Similarly, in a realm where representation is the zeitgeist, the question of which film (out of Roma, The Favourite, Black Panther, BlacKkKlanksman, and Green Book) portrayed different social groups most effectively, lead each film to be analysed under meritocratic laws. Black Panther, while culturally significant, perhaps neglected film’s artistic side, while The Favourite and Roma neglected the industry’s popular side. One asks questions of BlacKkKlansman’s loss when, at once, the Academy had the chance to honour Spike Lee and address America’s racial climate. My supposition is that the film could be considered inflammatory in light of the country’s president, and the Oscar’s Republican members. Besides, they could nip it in the bud with an award for Best Adapted Screenplay. Similar appeasement was gifted to Roma three times, to The Favourite through best Actress, and to A Star is Born – which is certainly popular, but not artistic – through Best Original Song.
This is the culture of appeasement the Academy operates. Over twenty-four categories, there are plenty of opportunities to placate The Academy’s members and viewers alike, decentralising criticism from a concerted barrage of abuse. This year more than ever, the nominated movies, and the audience’s view of them, can be seen to have been addressed at least through acknowledgement, if not approbation.
Which leads me to try to comprehend the questionable success of Green Book. After #OscarsSoWhite, while it may do so clumsily (viewers of the film will discover that one of the text’s key lessons is that, hooray! Not all policeman are racist) Green Book is an example of subversive representation that is emotionally effective, with the addition of beautiful performances from the cast. That it is written by Nick Vallelonga, who’s islamaphobic views were published in a tweet that claimed Muslims had cheered at the fall of the twin towers, perhaps goes to mollify the other side. The award works to reward respected director Peter Farrely, too, who’s work on iconic movies such as Something About Mary remain award-less due to genre.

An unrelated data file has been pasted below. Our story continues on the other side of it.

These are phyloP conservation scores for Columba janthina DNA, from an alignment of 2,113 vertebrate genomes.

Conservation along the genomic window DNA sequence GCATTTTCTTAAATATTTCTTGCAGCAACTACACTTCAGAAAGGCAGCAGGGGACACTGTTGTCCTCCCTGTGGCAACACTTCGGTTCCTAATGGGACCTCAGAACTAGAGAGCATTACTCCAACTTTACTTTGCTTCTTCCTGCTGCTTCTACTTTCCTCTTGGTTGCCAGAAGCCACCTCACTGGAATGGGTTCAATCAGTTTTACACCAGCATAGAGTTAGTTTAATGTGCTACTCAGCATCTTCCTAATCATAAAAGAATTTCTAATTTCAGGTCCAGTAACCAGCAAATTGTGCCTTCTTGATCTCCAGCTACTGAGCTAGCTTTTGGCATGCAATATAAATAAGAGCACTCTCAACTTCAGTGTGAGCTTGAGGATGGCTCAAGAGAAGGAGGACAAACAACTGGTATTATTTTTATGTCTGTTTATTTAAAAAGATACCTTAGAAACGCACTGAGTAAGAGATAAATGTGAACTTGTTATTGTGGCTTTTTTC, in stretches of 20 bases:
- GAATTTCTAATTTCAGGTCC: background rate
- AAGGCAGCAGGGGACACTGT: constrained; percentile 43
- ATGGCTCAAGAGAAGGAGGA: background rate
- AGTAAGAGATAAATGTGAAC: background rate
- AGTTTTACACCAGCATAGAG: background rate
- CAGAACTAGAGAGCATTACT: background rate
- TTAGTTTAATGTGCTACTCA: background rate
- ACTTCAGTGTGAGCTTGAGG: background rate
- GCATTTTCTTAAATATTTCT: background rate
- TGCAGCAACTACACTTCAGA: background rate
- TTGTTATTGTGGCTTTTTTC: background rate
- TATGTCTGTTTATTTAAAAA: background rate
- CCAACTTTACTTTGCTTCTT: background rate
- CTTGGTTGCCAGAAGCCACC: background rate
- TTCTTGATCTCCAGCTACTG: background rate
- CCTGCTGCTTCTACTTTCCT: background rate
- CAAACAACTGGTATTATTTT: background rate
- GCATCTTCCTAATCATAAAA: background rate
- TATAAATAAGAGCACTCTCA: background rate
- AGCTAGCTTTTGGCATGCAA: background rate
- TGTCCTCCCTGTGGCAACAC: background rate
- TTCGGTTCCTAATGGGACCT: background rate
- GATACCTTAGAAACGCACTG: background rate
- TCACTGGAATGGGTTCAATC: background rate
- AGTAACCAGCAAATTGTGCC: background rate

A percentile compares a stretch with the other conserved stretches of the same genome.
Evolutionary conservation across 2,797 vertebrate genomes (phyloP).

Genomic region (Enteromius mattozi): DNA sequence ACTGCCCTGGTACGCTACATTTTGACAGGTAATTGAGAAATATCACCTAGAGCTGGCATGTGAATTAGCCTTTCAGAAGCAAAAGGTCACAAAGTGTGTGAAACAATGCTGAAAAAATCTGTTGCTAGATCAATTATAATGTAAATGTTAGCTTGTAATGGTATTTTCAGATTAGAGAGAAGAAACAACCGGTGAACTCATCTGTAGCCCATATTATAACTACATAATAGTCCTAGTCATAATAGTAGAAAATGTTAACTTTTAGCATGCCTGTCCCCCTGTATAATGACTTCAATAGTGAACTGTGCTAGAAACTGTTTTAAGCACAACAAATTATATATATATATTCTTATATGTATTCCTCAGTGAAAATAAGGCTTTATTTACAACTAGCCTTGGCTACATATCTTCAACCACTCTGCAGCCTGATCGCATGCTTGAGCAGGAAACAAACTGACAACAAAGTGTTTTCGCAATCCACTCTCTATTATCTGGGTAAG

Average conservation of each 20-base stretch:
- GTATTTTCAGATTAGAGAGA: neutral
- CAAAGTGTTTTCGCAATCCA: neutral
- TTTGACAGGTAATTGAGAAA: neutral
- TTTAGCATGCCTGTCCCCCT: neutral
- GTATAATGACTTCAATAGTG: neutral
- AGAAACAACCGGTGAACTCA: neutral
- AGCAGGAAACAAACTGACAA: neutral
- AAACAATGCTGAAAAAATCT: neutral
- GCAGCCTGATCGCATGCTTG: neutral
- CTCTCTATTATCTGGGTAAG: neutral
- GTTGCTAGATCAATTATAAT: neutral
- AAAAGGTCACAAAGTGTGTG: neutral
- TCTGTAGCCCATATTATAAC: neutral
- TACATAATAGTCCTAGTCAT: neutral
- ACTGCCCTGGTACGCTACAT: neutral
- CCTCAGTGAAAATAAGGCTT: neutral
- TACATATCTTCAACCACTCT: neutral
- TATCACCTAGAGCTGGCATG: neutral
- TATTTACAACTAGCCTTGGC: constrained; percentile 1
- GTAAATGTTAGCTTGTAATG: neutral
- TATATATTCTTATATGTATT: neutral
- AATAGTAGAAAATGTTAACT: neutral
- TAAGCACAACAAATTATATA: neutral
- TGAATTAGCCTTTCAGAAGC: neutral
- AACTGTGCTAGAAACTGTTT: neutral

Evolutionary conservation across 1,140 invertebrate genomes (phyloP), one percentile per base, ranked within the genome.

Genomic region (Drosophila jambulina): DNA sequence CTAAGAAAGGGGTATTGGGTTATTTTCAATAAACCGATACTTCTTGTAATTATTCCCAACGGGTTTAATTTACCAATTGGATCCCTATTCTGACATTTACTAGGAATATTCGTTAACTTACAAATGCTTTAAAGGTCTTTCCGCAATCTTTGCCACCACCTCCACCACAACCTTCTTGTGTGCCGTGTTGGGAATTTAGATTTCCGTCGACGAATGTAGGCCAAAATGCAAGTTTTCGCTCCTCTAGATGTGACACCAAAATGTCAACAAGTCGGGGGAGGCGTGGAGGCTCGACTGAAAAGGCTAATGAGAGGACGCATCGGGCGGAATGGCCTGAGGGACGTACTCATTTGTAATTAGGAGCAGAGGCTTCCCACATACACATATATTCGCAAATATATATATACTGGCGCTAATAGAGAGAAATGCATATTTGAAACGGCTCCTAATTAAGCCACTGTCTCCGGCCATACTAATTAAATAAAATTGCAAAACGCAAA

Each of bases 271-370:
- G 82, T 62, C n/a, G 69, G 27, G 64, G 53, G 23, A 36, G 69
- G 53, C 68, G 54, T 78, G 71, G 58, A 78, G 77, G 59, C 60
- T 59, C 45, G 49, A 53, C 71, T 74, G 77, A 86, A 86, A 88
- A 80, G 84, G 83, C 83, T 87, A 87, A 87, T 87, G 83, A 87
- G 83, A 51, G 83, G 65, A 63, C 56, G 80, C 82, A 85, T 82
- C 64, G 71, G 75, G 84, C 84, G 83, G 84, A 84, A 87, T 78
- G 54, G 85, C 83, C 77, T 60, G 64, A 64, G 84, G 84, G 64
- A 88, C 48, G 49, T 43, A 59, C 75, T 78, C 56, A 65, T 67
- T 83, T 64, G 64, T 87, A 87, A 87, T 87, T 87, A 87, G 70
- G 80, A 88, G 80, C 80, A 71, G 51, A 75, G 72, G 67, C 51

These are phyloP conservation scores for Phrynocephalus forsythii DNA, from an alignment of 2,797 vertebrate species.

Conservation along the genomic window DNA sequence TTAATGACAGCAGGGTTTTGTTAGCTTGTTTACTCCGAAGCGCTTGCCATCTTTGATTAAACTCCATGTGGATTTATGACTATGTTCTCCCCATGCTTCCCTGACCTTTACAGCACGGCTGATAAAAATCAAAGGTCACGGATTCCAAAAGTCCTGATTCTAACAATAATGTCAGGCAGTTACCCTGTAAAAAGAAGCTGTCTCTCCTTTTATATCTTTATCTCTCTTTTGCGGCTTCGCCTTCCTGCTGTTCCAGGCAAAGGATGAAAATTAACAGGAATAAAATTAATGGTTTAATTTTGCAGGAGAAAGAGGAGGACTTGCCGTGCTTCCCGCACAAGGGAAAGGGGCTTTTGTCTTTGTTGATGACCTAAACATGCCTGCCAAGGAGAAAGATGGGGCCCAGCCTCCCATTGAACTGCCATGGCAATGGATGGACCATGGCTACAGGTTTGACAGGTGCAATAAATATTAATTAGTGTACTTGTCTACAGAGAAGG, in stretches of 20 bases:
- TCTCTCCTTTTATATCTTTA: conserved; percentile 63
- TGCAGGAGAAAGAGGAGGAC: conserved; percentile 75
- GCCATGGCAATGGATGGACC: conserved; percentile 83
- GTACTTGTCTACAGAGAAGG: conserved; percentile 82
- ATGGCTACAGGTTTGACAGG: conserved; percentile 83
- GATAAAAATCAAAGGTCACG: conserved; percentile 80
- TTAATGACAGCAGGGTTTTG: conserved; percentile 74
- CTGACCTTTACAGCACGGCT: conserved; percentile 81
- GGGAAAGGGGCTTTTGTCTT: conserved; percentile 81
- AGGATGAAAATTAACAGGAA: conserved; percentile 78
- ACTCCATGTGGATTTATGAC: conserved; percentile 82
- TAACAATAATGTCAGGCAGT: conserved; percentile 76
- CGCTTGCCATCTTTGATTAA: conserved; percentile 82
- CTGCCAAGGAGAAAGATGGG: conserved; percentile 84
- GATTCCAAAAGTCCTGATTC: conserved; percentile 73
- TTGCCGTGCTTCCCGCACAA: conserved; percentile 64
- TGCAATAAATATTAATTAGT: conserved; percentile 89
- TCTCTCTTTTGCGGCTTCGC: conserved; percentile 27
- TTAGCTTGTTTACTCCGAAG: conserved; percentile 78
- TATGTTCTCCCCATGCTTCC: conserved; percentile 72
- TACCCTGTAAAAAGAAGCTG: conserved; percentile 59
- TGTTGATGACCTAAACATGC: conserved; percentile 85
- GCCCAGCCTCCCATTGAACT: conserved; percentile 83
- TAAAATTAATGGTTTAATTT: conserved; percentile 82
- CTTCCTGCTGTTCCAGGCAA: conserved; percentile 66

Green Book ticks a lot of the boxes for Best Picture; but the Academy’s decision to give it the gong was wrong. This year’s proceedings resemble an embarrassed child asked a maths sum in front of a jeering class. They say “this one? … this one?” to horrific screams of “No!” before their eventual point to “what about..?” is met with passive nods of “close enough”, despite it’s being incorrect. Such anxiety over decision will lead to similar missteps in the future, with most films winning something, and clean sweeps less likely. Spike Lee said that “the ref made a bad call”, and was right, but at least he got an oscar.